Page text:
THIS week the difference between Anglicans and Roman Catholics
was not too theological for the papers: the Anglican sex scandal
was gay; the Roman one was straight. Kieran Conry, Bishop of
Arundel & Brighton, is someone I have always liked for being
straightforward, clever, and interested in people.
Handsome, too; so he probably had to spend a lot of his priestly
life fighting off women with a stick. It appears that sometimes his
arm grew tired. To be forced to resign because a furious ex-husband
blames you for the breakdown of his marriage is one thing; to do so
on the grounds that six years ago you were having a relationship
with an entirely different woman is really more friendly to the
media than even a nice press officer such as Conry once was should
There were fewer details in Bishop Alan Wilson's mischievous
interview about his book on gay marriage with John Bingham in the
Telegraph. The book itself is eminently serious, and I
think clearly argued, but the Bishop of Buckingham can never resist
a good joke - and seldom a bad one. So he told Bingham: "I think
I'll get a range of responses. My favourite response to something I
put on my blog was a bishop who said: 'Of course I agree with the
more progressive things you say but if I said that I would be
"The answer to that, of course, is, well, other people have been
- it's an occupational hazard."
The quotes taken from the book were a reminder of just how much
chaos can be caused when an insider speaks like an outsider, and
says the things that are blindingly obvious to everyone except the
parties involved. What caught the headline was his claim that as
many as a dozen bishops are gay.
That's not a huge number out of 112, and I can't think of more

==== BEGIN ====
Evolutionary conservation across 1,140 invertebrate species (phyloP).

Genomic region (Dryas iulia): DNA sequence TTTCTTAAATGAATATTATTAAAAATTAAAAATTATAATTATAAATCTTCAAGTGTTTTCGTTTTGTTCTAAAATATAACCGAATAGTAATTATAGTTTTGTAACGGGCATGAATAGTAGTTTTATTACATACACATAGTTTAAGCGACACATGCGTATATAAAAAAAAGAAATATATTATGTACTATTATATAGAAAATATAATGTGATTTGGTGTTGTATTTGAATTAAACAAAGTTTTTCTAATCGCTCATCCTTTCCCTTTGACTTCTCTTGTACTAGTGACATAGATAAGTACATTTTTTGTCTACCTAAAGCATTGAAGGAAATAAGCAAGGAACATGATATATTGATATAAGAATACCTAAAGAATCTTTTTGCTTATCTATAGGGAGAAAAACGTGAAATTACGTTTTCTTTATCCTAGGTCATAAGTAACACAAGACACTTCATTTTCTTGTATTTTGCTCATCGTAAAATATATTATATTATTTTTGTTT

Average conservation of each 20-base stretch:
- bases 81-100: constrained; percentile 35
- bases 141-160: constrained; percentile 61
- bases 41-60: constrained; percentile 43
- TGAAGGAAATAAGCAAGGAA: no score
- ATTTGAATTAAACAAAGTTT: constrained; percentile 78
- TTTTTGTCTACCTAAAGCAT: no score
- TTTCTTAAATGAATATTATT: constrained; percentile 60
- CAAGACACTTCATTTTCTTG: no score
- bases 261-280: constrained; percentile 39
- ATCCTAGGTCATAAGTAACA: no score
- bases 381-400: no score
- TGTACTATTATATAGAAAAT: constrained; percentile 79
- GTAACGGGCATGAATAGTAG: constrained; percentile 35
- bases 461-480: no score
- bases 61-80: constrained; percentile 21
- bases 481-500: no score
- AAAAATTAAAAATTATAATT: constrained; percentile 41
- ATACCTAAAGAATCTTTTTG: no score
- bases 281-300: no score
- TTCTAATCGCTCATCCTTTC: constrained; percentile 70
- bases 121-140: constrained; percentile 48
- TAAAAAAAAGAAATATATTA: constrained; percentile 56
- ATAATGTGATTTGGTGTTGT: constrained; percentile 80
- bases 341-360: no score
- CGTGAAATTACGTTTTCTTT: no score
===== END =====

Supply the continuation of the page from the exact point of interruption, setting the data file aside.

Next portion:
than four or five. This in turn provoked a furious response from
Peter Ould, writing on the Cranmer blog.
Bishop Wilson, in the book, put the knife in with precision and
subtlety: "By 2014 there were said to be a dozen or so gay
"By definition, these men are outstanding priests who have
managed to navigate the complexities of a structurally homophobic
institution well enough to become its iconic representatives.
"They may well have a bigger investment than others in keeping
the closet door tightly shut."
Ould's counter-attack was, first, to accuse the Bishop of
wanting to out these men; second, to claim that, if they ever were
outed, this would show that Ould was right, since: "Most, if not
all, aren't hypocrites at all, and most wouldn't agree with Alan on
I'm sorry, but this is absurd. Straight bishops, and bishops
with children, are generally happy to have their wives and children
mentioned in press releases. The suggestion is that they are
modelling how a Christian should live.
If there really were no inner conflict attached to maintaining a
conservative position, we might expect press releases announcing of
the new Bishop: "Cyril is gay and has been happily married to
Petra, a lesbian, for 30 years. The couple have two children, four
dogs, a goldfish, and 39 Siamese cats."
The people who don't present themselves like this can reasonably
be accused of hypocrisy, especially when they commend in others the
behaviour (even if it is virtuous) that they will not admit in
OF COURSE, the pursuit of hypocrisy can lead to all kinds of
journalistic vices. The Sunday Mirror's entrapment of a
Conservative minister who sent a picture of his member to someone
he thought was a young woman but who was, in fact, a male freelance
journalist raises some nasty ethical issues.
I personally think that sending pictures of your equipment to
strangers over the internet ought to be a sackable offence in a
minister, if only because it shows an astonishing recklessness. But
if you take the conventional Guardian view that sex need
have nothing to do with morality, and is essentially a kind of
neutral transaction between consenting parties, then the minister
did nothing wrong. If anything, the newspaper did, by deceiving him
as he was hoping to deceive his wife. It will be very interesting
to see what IPSO, the new press regulator, makes of the
MEANWHILE, the backlash against the New Atheists continues.
The Guardian ran a 4000-word essay from Karen Armstrong
arguing that religion is not, in fact, the cause of violence.
Not everyone is convinced. The Mail ran a story from
Northern Ireland, where the police were called out because someone
was flying an "Arabic" banner. But it turned out not to be a call
to jihad but a celebration of a victory at golf: it was the flag of
the European Union.